A wet wet weekend
What better occupation on a rainy weekend than to go through all the flowers and spend some time researching those we haven’t yet identified. It’s been pouring with rain since yesterday morning, proper African rain causing floods and mayhem all over the province. Minor mayhem here on the farm as Peter and I spent an hour trying to clear the weir, him in the river working on a valve that was stuck and me and the dogs providing moral support. I can report that the new waterproofing that I applied to my raincoat works perfectly. The dogs loved it, running in the rain, offering advice and admiration to Peter as dug and cleared the pipes and valves.
So it’s a good evening to catch up with some flowers that I haven’t identified or posted.
Like this Common Button Daisy or Cotula turbinata. It’s regarded as a weed in some places, but not on our mountain where it’s welcome to take all the space it needs.
As is this spreading Erica. I have no idea which Erica it is, it rambles along the ground and can really take over in areas it likes.
Close up the little white flowers with their serrated edges are amazing.
Somehow I don’t think I’ve posted this Scabious columbaria yet. They are very common all over the mountain and they make great garden flowers.
This Common Butterfly Lily has the rather grand Latin name of Wachendorfia paniculata. It’s quite common and pops up in all sorts of places.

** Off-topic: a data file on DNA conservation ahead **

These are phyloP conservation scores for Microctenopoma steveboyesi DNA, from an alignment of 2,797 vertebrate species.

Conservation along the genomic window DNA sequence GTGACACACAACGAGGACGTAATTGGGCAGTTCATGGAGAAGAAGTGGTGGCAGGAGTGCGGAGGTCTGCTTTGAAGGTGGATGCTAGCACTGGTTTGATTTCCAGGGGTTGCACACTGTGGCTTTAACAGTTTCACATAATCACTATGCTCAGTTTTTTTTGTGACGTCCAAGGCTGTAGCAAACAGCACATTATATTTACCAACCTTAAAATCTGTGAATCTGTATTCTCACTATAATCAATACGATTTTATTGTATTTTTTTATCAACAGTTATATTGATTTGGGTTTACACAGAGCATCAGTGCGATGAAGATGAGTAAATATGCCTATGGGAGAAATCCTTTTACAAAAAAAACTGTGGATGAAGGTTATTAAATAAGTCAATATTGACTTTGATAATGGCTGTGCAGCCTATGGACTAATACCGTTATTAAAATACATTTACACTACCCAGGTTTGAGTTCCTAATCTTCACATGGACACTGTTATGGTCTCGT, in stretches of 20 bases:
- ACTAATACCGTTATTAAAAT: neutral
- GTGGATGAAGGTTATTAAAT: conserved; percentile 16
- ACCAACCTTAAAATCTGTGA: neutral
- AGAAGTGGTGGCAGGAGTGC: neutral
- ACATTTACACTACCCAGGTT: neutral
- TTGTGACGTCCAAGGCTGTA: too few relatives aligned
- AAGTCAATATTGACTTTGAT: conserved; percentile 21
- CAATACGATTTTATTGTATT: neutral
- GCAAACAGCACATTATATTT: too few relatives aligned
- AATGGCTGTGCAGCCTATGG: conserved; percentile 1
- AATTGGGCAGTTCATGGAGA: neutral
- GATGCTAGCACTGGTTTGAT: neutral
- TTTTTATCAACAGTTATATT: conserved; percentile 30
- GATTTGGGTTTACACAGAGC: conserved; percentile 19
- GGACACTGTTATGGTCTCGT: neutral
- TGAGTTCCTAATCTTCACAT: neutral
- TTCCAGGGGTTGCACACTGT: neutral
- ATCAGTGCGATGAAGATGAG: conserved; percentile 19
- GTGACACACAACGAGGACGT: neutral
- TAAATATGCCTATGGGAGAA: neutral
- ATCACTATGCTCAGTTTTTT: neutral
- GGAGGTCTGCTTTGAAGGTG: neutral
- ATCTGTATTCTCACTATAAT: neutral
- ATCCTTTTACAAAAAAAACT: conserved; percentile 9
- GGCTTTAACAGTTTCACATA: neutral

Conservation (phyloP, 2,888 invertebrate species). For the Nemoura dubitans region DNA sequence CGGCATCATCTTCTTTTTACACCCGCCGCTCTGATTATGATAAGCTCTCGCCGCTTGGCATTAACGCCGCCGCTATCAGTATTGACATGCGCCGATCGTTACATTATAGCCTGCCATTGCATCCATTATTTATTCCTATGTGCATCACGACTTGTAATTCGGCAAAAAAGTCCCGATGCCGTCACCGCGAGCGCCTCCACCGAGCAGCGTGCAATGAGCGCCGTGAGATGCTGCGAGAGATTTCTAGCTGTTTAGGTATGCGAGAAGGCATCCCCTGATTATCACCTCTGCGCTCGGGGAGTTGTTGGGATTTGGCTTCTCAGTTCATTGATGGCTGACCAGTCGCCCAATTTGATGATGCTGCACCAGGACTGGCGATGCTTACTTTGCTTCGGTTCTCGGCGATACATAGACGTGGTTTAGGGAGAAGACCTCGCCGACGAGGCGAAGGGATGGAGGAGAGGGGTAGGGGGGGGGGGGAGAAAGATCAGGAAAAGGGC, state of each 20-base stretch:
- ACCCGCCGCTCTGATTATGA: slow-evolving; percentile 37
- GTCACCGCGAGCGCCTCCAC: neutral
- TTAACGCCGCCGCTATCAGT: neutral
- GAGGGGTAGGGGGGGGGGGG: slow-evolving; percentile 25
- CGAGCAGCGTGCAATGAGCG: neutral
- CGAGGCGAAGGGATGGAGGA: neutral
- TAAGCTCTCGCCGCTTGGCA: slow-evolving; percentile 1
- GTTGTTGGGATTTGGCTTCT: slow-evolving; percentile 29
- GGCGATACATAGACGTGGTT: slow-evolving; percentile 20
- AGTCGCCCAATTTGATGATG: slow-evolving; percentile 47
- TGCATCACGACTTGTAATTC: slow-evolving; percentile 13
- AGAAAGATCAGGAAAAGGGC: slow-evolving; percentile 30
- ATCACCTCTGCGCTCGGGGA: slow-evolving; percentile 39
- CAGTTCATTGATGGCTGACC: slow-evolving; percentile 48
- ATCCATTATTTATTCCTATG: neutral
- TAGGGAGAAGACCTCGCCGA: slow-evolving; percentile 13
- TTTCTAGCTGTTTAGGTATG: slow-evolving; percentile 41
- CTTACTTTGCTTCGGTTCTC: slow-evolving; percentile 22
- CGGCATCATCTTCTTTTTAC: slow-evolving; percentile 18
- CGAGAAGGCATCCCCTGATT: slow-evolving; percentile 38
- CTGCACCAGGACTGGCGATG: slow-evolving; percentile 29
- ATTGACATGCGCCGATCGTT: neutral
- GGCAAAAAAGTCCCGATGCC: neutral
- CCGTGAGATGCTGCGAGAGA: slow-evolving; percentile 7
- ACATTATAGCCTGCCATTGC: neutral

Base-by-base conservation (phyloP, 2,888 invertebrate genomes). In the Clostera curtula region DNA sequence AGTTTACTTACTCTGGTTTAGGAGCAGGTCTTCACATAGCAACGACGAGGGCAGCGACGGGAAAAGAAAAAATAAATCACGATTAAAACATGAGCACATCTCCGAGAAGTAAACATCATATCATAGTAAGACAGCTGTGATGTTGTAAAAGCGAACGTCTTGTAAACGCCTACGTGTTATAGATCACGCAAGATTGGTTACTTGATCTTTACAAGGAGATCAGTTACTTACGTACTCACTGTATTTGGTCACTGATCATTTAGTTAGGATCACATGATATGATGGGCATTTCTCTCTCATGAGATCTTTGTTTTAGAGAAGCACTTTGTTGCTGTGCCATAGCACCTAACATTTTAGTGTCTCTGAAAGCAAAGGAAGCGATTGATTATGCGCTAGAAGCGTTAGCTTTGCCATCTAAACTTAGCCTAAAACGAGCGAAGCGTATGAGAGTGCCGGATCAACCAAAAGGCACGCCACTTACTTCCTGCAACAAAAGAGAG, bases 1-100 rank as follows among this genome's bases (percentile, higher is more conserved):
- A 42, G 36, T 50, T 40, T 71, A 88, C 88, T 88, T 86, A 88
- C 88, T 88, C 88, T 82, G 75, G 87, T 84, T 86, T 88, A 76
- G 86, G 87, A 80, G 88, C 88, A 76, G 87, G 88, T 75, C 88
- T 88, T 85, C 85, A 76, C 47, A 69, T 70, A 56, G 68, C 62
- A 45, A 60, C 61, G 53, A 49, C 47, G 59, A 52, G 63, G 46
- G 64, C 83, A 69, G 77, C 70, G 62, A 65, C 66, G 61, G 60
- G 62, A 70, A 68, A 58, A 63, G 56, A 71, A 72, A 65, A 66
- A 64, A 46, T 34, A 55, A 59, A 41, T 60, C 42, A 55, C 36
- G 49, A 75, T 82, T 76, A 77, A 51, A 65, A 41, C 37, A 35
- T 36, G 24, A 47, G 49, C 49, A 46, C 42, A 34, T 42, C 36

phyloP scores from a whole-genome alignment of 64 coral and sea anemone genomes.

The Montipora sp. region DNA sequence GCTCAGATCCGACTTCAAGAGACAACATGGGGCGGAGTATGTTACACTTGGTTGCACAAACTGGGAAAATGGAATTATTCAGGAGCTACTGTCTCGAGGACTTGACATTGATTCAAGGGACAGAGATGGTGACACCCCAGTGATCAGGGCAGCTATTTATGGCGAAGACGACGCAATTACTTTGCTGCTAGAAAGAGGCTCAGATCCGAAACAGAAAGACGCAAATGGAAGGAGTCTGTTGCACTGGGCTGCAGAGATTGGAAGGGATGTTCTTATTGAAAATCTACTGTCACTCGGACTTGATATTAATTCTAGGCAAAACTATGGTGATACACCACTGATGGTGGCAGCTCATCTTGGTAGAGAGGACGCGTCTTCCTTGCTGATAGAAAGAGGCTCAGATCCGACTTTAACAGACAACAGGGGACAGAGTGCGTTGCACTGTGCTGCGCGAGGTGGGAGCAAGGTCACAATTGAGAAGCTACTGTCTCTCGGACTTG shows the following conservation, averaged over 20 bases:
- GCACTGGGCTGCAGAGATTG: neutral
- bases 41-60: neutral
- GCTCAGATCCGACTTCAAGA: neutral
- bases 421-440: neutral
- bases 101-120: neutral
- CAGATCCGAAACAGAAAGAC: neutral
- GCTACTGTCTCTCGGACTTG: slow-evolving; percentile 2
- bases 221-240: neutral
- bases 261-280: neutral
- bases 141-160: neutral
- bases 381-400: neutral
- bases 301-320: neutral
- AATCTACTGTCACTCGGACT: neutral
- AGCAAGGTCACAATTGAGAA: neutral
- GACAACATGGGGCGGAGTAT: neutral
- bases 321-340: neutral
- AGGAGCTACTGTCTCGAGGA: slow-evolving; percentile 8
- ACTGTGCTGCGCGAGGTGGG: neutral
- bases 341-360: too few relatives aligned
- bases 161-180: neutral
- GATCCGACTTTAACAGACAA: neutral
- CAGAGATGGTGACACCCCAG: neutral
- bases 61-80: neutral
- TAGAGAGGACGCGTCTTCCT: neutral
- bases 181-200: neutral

I always find blue flowers particularly attractive. So I was delighted to see these bright Purple Powerpuffs or Pseudoselago serrata close to the river.
I’m not sure I’ve correctly identified this. I think it is a Relhania as the leaves generally fit the description but this is not the subspecies that is photographed in my book.
This lovely blue flower is only about 10mm in size and it is another common, delicate flower found all over the farm. It is Lobelia pubescens.
I posted this shrub in the last blog, promising to identify it in the next one. It is Passerina corymbosa. It grows on disturbed ground, such as roadsides right acoss the Western and Eastern Cape. A little scruffy in appearance, and with flowers that can be either red or white. They are exquisite when photographed in close up.
This is a Roepera though I’m not quite sure which one as it most resembles Roepera flexuosa which is costal. Either its lost, or its a subspecies not included in my books. No doubt about the species though, the curled back yellow petals with red-brown splashes at the base and the oval leaves are all quite distinctive.
These lovely little flowering bulbs are called Ornithogalum dubium and they have suddenly emerged on the road that leads to the waterfall. It’s particularly satisfying when we find new colonies of lovely flowers in areas where we have cleared alien vegetation, as is the case here.
This however I can’t identify – it is tiny fragile and shortliived.
This is another flower I can’t identify, though I’m pretty sure it’s a Selago of which there are over 100 subspecies and they do grow at the top of stems covered in spiky leaves, sometimes with very pretty flowers, as here.
Finally I’ve posted this a couple of times, unidentified. But now I suspect it is Aspalathus cephalotes, or possibly Aspalathus nigra. More likely the former as we see them in pink as well as blue.